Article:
On Air Now
The Capital Evening Show With Jimmy Hill 7pm - 10pm
9 October 2018, 12:16
There's been criticism of a plan by Nottingham City Council which Liberal Democrats say will effectively ban giving a homeless person food or drink.
The City Council's been asking people to have their say on a Public Space Protection Order, which the authority says would stop people being approached in the street by businesses and charitable causes.
But Liberal Democrat Tony Sutton is worried it could also mean people are stopped from giving acts of kindness.
He says they must be stopped: "If someone wants to give a homeless person a sandwich they shouldn't be penalised but that is what would happen here.
"Last year the council controversially made posters that were banned by the Advertising Standards Authority for their negative portrayal of homeless people. Now they seek to make homeless people all but invisible. It's shameful behaviour.
"Nottingham's Labour council seem to want to restrict as many freedoms as they can by stopping people from giving help. If you don't behave in a way Jon Collins approves of, he seems to want to stop you. Enough is enough. It's time people stood up to this authoritarian Labour regime that seeks to wag its finger at you and constantly tell you off."
"They care so little for those struggling with housing problems that at the same time as this proposal, they have just launched their own Tenants Tax where landlords who look after their tenants are unfairly penalised with a £780 levy, most of which will be passed on to tenants - the people who can afford it the least. They are heartless on homelessness and heartless on the causes of homelessness.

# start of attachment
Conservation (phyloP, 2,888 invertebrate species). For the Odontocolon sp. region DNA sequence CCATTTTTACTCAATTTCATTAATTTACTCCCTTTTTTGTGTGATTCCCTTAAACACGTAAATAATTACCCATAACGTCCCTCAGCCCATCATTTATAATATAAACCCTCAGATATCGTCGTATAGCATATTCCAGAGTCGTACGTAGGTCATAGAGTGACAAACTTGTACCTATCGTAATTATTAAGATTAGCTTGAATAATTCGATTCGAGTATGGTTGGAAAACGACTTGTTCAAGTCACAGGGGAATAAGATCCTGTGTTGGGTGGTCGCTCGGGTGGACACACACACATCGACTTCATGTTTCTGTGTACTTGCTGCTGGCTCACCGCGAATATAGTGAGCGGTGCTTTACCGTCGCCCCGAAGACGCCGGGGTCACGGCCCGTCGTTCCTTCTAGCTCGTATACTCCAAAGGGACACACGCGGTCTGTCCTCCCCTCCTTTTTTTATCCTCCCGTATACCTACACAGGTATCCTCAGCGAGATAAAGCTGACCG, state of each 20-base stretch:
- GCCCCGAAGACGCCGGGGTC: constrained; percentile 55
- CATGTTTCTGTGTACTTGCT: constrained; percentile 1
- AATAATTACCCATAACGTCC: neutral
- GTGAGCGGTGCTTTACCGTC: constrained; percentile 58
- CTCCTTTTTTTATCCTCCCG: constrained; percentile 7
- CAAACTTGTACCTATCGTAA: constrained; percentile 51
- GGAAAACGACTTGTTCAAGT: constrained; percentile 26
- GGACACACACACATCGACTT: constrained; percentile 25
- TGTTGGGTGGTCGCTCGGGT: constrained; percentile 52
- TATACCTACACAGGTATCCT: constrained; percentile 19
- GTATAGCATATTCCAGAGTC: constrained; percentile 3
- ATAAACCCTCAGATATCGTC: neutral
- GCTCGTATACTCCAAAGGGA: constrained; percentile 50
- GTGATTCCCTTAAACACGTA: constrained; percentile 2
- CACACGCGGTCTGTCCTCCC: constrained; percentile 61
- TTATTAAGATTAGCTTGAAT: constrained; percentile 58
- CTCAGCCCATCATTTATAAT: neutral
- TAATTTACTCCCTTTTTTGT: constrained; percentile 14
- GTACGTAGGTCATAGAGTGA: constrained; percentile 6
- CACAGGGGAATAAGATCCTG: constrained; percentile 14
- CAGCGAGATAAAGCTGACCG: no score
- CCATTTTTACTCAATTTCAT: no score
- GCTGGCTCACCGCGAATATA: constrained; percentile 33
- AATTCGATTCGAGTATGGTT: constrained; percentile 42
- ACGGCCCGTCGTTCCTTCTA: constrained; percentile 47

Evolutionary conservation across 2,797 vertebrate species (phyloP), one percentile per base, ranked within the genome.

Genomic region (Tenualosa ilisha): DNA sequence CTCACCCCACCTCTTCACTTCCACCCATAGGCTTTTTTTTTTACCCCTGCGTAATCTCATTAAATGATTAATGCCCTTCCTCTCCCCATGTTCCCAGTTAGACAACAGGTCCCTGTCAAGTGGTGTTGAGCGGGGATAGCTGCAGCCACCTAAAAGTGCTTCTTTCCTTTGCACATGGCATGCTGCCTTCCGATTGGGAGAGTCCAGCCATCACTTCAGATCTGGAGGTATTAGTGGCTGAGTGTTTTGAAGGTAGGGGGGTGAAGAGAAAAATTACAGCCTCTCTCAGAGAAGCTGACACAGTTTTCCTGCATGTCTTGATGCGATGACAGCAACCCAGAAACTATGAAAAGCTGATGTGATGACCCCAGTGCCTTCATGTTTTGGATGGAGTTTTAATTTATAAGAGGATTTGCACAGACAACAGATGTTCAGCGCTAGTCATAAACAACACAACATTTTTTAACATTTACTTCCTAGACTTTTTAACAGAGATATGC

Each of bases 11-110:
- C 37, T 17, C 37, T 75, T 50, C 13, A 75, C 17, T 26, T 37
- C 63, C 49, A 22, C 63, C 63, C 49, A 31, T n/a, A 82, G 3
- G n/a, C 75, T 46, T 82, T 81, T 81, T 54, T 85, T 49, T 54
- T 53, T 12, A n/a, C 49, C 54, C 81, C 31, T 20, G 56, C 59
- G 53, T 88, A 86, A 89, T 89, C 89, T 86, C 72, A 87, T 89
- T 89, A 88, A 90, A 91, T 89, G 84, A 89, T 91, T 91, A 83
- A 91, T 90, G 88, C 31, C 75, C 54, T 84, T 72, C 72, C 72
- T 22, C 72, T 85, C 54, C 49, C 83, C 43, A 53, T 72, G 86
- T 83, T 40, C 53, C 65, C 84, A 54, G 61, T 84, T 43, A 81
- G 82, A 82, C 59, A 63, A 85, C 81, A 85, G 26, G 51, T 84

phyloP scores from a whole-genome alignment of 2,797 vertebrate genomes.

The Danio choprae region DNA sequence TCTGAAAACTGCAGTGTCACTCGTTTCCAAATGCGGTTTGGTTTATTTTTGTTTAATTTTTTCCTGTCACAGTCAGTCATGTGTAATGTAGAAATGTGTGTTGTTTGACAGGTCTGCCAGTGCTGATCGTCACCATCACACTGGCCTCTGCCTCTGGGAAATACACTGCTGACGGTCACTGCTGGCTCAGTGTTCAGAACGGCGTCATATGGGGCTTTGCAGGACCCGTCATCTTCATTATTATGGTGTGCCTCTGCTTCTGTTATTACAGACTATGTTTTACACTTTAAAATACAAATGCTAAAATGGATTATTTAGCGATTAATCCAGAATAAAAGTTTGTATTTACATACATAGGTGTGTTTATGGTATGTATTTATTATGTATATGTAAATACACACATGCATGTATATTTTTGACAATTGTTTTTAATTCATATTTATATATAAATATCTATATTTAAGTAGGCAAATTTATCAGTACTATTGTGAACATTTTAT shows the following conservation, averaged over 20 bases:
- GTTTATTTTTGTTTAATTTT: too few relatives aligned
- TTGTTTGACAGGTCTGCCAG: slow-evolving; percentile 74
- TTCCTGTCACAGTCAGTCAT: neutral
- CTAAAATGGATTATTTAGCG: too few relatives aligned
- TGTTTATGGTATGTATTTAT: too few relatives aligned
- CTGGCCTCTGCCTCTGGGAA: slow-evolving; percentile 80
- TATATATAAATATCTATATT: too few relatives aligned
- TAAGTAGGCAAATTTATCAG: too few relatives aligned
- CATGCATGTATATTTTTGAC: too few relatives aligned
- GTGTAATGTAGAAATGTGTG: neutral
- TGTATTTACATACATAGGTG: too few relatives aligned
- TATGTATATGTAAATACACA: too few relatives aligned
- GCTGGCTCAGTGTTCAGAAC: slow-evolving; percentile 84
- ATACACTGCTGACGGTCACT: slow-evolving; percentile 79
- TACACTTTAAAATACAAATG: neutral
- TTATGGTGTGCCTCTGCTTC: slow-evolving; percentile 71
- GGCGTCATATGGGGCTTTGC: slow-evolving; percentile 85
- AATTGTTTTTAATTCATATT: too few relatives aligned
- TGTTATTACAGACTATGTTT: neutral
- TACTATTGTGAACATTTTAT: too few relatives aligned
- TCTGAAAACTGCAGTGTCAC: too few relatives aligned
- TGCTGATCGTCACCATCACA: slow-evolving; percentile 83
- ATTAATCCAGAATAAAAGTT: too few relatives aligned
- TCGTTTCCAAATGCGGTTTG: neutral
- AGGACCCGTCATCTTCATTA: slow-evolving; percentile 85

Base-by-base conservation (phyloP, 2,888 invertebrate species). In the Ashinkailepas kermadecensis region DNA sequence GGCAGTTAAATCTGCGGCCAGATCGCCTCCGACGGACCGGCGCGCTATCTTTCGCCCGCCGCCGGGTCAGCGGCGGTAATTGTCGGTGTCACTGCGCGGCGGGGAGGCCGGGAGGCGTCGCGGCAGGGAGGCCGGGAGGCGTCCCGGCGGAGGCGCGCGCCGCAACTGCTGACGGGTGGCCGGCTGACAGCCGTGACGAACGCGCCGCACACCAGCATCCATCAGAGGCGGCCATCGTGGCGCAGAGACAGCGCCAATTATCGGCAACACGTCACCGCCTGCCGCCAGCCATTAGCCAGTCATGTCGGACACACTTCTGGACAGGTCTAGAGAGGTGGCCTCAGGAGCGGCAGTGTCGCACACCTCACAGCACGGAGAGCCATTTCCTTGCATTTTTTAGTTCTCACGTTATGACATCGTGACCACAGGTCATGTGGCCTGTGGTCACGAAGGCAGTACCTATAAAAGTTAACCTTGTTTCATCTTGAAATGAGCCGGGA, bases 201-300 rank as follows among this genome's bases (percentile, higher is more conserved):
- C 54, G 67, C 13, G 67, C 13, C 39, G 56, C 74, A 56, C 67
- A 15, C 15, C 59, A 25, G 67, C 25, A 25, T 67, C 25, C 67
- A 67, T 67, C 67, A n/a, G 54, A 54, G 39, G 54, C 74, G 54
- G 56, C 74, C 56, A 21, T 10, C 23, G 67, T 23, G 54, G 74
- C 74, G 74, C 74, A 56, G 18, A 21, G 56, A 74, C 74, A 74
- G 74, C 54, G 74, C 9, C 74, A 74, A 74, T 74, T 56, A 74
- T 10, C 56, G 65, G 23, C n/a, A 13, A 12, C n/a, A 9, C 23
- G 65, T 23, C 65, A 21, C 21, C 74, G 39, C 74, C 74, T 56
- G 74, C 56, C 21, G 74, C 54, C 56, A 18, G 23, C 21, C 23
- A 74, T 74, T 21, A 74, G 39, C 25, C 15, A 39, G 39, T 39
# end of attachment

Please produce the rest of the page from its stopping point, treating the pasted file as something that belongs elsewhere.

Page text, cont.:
"Labour seem to be working hard to make renting unaffordable and then want to penalise those who can now only afford to live on the streets. This is a heartless council more interested in addressing the symptoms than the cause."
Councillor Toby Neal, Portfolio Holder for Community Protection at Nottingham City Council, said: "We're seeking to place restrictions around on-street commercial activity, not create issues for homeless people - the notion that fines would be issued for showing someone an 'act of kindness' is utter nonsense.
"We carried out extensive public consultation ahead of this proposed Public Spaces Protection Order, speaking to hundreds of Nottingham residents, visitors and workers. This clearly showed that people did not like being approached in the street by businesses and charity workers distributing commercial leaflets and promotional flyers, trying to sell them things, or sign them up to direct-debit payments.
"While many councils have reduced funding for homeless people, we have increased our long-term commitment to provide a dedicated outreach team and clear No Second Night Out policy.
"It may be that the order is amended in response to consultation - but it wouldn't be appropriate to preempt that at this stage."